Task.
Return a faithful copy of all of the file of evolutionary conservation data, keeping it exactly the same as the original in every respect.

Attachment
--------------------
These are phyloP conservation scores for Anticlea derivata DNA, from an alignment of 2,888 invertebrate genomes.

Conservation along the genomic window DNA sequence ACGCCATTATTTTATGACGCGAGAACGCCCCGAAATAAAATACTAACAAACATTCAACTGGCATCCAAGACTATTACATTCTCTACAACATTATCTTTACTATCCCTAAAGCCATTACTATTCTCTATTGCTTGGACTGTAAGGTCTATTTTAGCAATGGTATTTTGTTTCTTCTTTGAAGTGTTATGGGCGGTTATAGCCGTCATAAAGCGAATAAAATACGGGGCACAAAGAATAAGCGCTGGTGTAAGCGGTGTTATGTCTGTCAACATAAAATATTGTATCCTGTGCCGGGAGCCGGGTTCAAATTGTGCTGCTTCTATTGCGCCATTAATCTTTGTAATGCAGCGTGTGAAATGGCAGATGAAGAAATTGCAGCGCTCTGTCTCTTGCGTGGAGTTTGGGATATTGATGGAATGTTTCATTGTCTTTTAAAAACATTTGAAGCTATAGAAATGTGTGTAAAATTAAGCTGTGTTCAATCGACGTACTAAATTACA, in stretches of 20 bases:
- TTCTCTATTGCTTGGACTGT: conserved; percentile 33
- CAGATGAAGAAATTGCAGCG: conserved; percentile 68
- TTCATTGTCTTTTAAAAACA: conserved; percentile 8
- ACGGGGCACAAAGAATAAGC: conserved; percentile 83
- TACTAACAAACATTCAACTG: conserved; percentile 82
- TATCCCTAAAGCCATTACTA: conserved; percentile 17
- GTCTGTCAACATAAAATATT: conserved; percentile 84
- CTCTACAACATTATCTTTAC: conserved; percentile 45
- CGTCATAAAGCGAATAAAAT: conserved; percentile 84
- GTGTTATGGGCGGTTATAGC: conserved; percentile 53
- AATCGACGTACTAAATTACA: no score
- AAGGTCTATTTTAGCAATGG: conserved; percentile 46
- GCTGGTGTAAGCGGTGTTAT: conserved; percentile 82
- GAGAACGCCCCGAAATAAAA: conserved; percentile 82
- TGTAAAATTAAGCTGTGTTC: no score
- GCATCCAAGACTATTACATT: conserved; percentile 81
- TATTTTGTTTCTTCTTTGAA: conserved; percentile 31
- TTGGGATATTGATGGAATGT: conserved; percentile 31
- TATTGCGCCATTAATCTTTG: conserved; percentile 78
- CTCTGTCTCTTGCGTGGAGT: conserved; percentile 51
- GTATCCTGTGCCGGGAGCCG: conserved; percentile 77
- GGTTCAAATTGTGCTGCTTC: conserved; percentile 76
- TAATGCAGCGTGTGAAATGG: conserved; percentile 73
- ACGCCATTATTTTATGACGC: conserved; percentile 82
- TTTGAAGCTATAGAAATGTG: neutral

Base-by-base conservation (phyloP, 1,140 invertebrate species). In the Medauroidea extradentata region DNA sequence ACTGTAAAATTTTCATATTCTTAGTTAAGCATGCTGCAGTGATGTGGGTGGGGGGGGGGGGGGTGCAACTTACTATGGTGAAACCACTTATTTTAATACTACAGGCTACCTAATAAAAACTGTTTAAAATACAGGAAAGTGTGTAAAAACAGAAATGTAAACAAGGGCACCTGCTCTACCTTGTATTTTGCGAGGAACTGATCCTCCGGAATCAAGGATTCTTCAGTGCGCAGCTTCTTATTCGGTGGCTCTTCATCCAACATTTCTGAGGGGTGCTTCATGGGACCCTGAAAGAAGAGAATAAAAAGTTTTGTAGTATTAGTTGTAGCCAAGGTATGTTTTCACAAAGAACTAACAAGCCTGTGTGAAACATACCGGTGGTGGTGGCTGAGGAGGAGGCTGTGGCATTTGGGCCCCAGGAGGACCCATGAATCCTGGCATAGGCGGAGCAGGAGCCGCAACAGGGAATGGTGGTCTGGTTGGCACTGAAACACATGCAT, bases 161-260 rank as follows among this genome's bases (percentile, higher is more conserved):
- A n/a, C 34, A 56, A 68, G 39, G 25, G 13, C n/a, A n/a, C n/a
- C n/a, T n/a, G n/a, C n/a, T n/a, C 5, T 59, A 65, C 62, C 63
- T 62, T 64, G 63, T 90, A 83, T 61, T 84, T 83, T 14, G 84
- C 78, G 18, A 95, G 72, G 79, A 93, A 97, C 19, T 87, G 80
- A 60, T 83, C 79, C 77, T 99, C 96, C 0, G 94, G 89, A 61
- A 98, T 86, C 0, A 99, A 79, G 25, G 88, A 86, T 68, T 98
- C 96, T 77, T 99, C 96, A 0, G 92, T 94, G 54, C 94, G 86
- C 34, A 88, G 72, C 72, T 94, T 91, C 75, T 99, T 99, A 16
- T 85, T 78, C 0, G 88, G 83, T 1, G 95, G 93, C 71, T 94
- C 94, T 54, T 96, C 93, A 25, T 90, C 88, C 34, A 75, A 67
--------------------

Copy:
These are phyloP conservation scores for Anticlea derivata DNA, from an alignment of 2,888 invertebrate genomes.

Conservation along the genomic window DNA sequence ACGCCATTATTTTATGACGCGAGAACGCCCCGAAATAAAATACTAACAAACATTCAACTGGCATCCAAGACTATTACATTCTCTACAACATTATCTTTACTATCCCTAAAGCCATTACTATTCTCTATTGCTTGGACTGTAAGGTCTATTTTAGCAATGGTATTTTGTTTCTTCTTTGAAGTGTTATGGGCGGTTATAGCCGTCATAAAGCGAATAAAATACGGGGCACAAAGAATAAGCGCTGGTGTAAGCGGTGTTATGTCTGTCAACATAAAATATTGTATCCTGTGCCGGGAGCCGGGTTCAAATTGTGCTGCTTCTATTGCGCCATTAATCTTTGTAATGCAGCGTGTGAAATGGCAGATGAAGAAATTGCAGCGCTCTGTCTCTTGCGTGGAGTTTGGGATATTGATGGAATGTTTCATTGTCTTTTAAAAACATTTGAAGCTATAGAAATGTGTGTAAAATTAAGCTGTGTTCAATCGACGTACTAAATTACA, in stretches of 20 bases:
- TTCTCTATTGCTTGGACTGT: conserved; percentile 33
- CAGATGAAGAAATTGCAGCG: conserved; percentile 68
- TTCATTGTCTTTTAAAAACA: conserved; percentile 8
- ACGGGGCACAAAGAATAAGC: conserved; percentile 83
- TACTAACAAACATTCAACTG: conserved; percentile 82
- TATCCCTAAAGCCATTACTA: conserved; percentile 17
- GTCTGTCAACATAAAATATT: conserved; percentile 84
- CTCTACAACATTATCTTTAC: conserved; percentile 45
- CGTCATAAAGCGAATAAAAT: conserved; percentile 84
- GTGTTATGGGCGGTTATAGC: conserved; percentile 53
- AATCGACGTACTAAATTACA: no score
- AAGGTCTATTTTAGCAATGG: conserved; percentile 46
- GCTGGTGTAAGCGGTGTTAT: conserved; percentile 82
- GAGAACGCCCCGAAATAAAA: conserved; percentile 82
- TGTAAAATTAAGCTGTGTTC: no score
- GCATCCAAGACTATTACATT: conserved; percentile 81
- TATTTTGTTTCTTCTTTGAA: conserved; percentile 31
- TTGGGATATTGATGGAATGT: conserved; percentile 31
- TATTGCGCCATTAATCTTTG: conserved; percentile 78
- CTCTGTCTCTTGCGTGGAGT: conserved; percentile 51
- GTATCCTGTGCCGGGAGCCG: conserved; percentile 77
- GGTTCAAATTGTGCTGCTTC: conserved; percentile 76
- TAATGCAGCGTGTGAAATGG: conserved; percentile 73
- ACGCCATTATTTTATGACGC: conserved; percentile 82
- TTTGAAGCTATAGAAATGTG: neutral

Base-by-base conservation (phyloP, 1,140 invertebrate species). In the Medauroidea extradentata region DNA sequence ACTGTAAAATTTTCATATTCTTAGTTAAGCATGCTGCAGTGATGTGGGTGGGGGGGGGGGGGGTGCAACTTACTATGGTGAAACCACTTATTTTAATACTACAGGCTACCTAATAAAAACTGTTTAAAATACAGGAAAGTGTGTAAAAACAGAAATGTAAACAAGGGCACCTGCTCTACCTTGTATTTTGCGAGGAACTGATCCTCCGGAATCAAGGATTCTTCAGTGCGCAGCTTCTTATTCGGTGGCTCTTCATCCAACATTTCTGAGGGGTGCTTCATGGGACCCTGAAAGAAGAGAATAAAAAGTTTTGTAGTATTAGTTGTAGCCAAGGTATGTTTTCACAAAGAACTAACAAGCCTGTGTGAAACATACCGGTGGTGGTGGCTGAGGAGGAGGCTGTGGCATTTGGGCCCCAGGAGGACCCATGAATCCTGGCATAGGCGGAGCAGGAGCCGCAACAGGGAATGGTGGTCTGGTTGGCACTGAAACACATGCAT, bases 161-260 rank as follows among this genome's bases (percentile, higher is more conserved):
- A n/a, C 34, A 56, A 68, G 39, G 25, G 13, C n/a, A n/a, C n/a
- C n/a, T n/a, G n/a, C n/a, T n/a, C 5, T 59, A 65, C 62, C 63
- T 62, T 64, G 63, T 90, A 83, T 61, T 84, T 83, T 14, G 84
- C 78, G 18, A 95, G 72, G 79, A 93, A 97, C 19, T 87, G 80
- A 60, T 83, C 79, C 77, T 99, C 96, C 0, G 94, G 89, A 61
- A 98, T 86, C 0, A 99, A 79, G 25, G 88, A 86, T 68, T 98
- C 96, T 77, T 99, C 96, A 0, G 92, T 94, G 54, C 94, G 86
- C 34, A 88, G 72, C 72, T 94, T 91, C 75, T 99, T 99, A 16
- T 85, T 78, C 0, G 88, G 83, T 1, G 95, G 93, C 71, T 94
- C 94, T 54, T 96, C 93, A 25, T 90, C 88, C 34, A 75, A 67